The Purpose of Music?
Way back when, I met this maenad woman at Caffe Reggio in Greenwich Village and told her I was an artist. She told me she was an art collector and invited me to her loft to see her collection. While she was showing me an impressive assortment of African and contemporary art, she was dropping names: William Burroughs, Bob Marley, John Cage, etc. Hmmm . . . really? I spoke up. "Oh, I love John Cage. What was he like?"
She told me that Cage picked her up one day to go to an art party in the Hamptons. When they arrived, he said he needed her help putting batteries in a box full of transistor radios. As they walked to the party, he instructed her to tune the radios to any stations she could find, but between stations would be okay too. He began placing them under cars, behind bushes, and in mailboxes by the road. Once inside, they put one behind the toilet, and another under a pillow in the bedroom.
Remembering that story made me wonder what effect this unconventional composer was hoping to have on his unsuspecting audience. Likewise, what did revolutionary artists like the Beatles, Charlie Parker, and Igor Stravinsky hope to accomplish with their creations? My brain began to tumble. Unexpectedly, I realized I had never asked myself that really big question: What is the purpose of music?
Last Saturday, that question came racing back at me. I went to the WFMU Record Fair specifically to buy a copy of Rutherford Chang's album The White Album, based on his art installation We Buy White Albums. The place was crammed with collectors pushing and bumping, spending hundreds on obscure punk zines and prog-rock LPs. As I wound my way to Chang's booth, one record stopped me in my tracks: a near-mint, white-label, mono promo pressing of Jimi Hendrix's Axis: Bold as Lovefor $5000. Two weeks earlier, a Tommy Johnson 78 on Paramount had gone for $37,000. I had to wonderwhat are people doing with these things?
Typically, audiophiles like me collect records, listen to music, and build extraordinary audio systemsall to demonstrate to our comrades and ourselves what we believe is important. I remember exactly why I started buying records. Of course I loved music, but I also wanted to be loved, and to belong to a larger group of more fabulous beings. To win affection, I needed to show people that I shared their tastes and attitudes. More than anything else I've accomplished, the ritual of playing recorded music has created and sustained my social, emotional, and intellectual lives. Therefore, I am compelled to ask myself, when I play recordings for friends, What effect am I hoping to have on them?
The Cage story impressed me because, when I spin discs for an audience I know, I try to work a similarly provocative strategyto surprise the unsuspecting, to soften the most jaded, and to parlay a shared musical experience into something significant and memorable. By simply lowering the tonearm, offering music as a gift, I compel my guests to listen. With a soft smile, I ask, Is this not beautiful and wonderful? Are you not grateful we are friends? Won't you please invite me to your house and tease me with your own musical discoveries?
The main purpose of music in my life has been to illuminate a set of values that I, the artists whose records I play, and my listeners all share and cherish in ourselves. Music shows us our cultural identity. Music sorts us out and separates the Dionysian from the Apollonian. Musical genres are the fences we build to keep the maenads safe and the barbarians out.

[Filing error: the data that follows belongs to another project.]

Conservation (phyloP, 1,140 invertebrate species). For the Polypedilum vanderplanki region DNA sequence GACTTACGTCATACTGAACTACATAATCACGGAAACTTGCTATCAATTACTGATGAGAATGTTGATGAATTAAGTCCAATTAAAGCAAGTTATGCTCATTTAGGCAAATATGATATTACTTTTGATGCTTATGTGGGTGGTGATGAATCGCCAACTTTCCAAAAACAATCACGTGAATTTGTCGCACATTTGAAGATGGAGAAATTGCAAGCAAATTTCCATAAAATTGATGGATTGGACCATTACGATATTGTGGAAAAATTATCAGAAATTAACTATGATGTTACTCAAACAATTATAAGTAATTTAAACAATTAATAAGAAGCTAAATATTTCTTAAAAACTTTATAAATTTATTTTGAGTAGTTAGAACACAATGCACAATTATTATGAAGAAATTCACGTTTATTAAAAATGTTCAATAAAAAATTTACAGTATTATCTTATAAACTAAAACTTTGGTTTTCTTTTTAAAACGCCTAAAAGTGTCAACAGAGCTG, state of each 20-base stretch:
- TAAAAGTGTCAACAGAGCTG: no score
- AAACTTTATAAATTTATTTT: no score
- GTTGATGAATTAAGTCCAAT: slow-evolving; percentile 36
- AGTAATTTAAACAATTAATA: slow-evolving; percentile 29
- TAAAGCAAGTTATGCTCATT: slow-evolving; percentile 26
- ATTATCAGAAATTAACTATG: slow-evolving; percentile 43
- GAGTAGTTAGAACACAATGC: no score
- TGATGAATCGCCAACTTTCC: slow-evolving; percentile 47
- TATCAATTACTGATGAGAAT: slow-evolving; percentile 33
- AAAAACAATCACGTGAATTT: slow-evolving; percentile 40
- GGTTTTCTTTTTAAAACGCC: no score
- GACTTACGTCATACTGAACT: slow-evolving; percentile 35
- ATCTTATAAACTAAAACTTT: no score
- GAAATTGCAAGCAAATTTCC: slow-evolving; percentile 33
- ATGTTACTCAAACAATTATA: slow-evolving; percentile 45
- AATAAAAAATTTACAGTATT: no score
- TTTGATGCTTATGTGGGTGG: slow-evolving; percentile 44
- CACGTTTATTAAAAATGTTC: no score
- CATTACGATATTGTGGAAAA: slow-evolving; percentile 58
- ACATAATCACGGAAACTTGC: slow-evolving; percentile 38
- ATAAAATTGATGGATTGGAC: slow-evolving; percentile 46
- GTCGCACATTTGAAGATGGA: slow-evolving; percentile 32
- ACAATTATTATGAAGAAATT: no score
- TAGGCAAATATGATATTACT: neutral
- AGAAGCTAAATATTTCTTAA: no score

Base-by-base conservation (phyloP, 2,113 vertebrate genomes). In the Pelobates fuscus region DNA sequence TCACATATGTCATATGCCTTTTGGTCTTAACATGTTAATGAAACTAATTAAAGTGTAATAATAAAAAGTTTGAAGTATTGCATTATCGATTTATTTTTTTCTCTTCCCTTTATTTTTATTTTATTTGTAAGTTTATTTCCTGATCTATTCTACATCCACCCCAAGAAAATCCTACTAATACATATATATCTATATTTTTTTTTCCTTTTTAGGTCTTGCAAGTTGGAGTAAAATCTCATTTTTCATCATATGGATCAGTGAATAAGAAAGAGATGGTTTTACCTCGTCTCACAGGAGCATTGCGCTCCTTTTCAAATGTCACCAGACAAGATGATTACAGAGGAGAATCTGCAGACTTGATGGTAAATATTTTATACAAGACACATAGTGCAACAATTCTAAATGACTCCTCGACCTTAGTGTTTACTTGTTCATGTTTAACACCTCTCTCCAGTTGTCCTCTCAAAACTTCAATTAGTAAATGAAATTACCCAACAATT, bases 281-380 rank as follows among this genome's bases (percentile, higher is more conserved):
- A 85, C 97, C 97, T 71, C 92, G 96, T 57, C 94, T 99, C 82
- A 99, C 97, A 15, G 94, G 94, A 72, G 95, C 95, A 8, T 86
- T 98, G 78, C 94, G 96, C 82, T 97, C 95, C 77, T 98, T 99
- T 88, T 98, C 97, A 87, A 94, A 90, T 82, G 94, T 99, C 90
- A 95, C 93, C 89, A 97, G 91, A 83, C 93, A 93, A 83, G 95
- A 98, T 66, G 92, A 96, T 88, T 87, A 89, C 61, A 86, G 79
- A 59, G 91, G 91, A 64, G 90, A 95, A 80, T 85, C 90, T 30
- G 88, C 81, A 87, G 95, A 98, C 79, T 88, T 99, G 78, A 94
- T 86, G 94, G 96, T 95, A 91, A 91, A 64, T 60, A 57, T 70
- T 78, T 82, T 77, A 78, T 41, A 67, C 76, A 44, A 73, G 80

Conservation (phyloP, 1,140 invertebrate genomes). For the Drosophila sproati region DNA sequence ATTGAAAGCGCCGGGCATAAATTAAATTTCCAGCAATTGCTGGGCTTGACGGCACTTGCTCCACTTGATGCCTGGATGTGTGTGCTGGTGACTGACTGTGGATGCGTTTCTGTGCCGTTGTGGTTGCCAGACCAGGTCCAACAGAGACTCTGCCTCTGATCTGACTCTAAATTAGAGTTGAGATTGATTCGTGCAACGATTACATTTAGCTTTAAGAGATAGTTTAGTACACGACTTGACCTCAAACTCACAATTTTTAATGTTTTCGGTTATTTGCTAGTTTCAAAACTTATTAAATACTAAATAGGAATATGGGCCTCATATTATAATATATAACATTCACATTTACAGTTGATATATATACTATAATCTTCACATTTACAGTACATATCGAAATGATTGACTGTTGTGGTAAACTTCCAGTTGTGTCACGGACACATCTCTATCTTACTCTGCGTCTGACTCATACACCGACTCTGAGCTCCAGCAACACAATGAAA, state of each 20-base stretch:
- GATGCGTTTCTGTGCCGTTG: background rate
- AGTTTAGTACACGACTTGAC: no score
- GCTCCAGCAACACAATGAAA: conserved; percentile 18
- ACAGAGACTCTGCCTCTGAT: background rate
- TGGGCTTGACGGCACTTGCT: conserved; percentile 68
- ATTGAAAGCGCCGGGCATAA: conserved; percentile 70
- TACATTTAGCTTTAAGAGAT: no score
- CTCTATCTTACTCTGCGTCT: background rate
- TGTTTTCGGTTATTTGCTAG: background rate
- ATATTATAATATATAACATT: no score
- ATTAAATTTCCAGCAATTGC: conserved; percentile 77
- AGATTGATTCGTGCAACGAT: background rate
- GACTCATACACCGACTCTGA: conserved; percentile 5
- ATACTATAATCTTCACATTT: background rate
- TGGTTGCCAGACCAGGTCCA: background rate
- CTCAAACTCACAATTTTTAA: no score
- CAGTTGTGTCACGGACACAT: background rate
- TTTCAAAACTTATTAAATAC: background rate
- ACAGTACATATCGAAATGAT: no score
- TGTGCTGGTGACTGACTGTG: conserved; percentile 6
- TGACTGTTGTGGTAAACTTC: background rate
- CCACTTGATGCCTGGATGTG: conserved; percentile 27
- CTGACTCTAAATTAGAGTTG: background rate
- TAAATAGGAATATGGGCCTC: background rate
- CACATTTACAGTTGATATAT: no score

Pick your favorite musicbebop, hip-hop, the blues. Each speaks to its fans about shared conditions of the soul. When music is deeply felt, the artist is simply reminding us that we are not alone. Musical genres are signifiers of tribal identity. When Leonard Cohen sings about "Suzanne," he is singing about my desires and dreams as well as his own. This is where music's real beauty lies. I believe that beauty is our most fundamental need and our primary survival tool. Why? Because form, style, and taste draw us together and force us to communicate. As new guests arrived at that art party in the Hamptons, all they could talk about was the surprise, the invention, the beauty of John Cage's creation.
Composing original music and playing it for others is surely among the greatest talents a human being can possess. Regrettably, I have never had that abilitybut by the age of 12 I had realized that I possess a talent for finding records, and playing them in ways that would amaze my friends. With that ability, I transformed myself from a lonely, nerdy pre-teen with a squeaky voice and pipestem arms into a swaggering, deep-voiced 16-year-old. That talent got me a job at a Chess Records outlet. That flair became my calling card in the realms of girls, rat rods, audio, and construction. It pulled me through art school. It caused me to study engineering. It made me new friends and kept me connected to the old ones.
I suspect that you and I share this talent. I imagine we both read Stereophile, collect recordings, and build hi-fis because, even if we don't realize it, we want to be a bit like John Cageto be loved and admired for our work. Like artists, we want to create surprising and memorable musical happenings. Like archeologists, we want to unearth what is hidden in the pits and grooves and share our discoveries with others. I believe that playing recorded musicwhether along the road, in the concert hall, or in our listening roomsis a noble Arcadian pursuit that elevates our minds and lets us mingle with the ancient godsespecially if the discs are in VG+ condition or better!Herb Reichert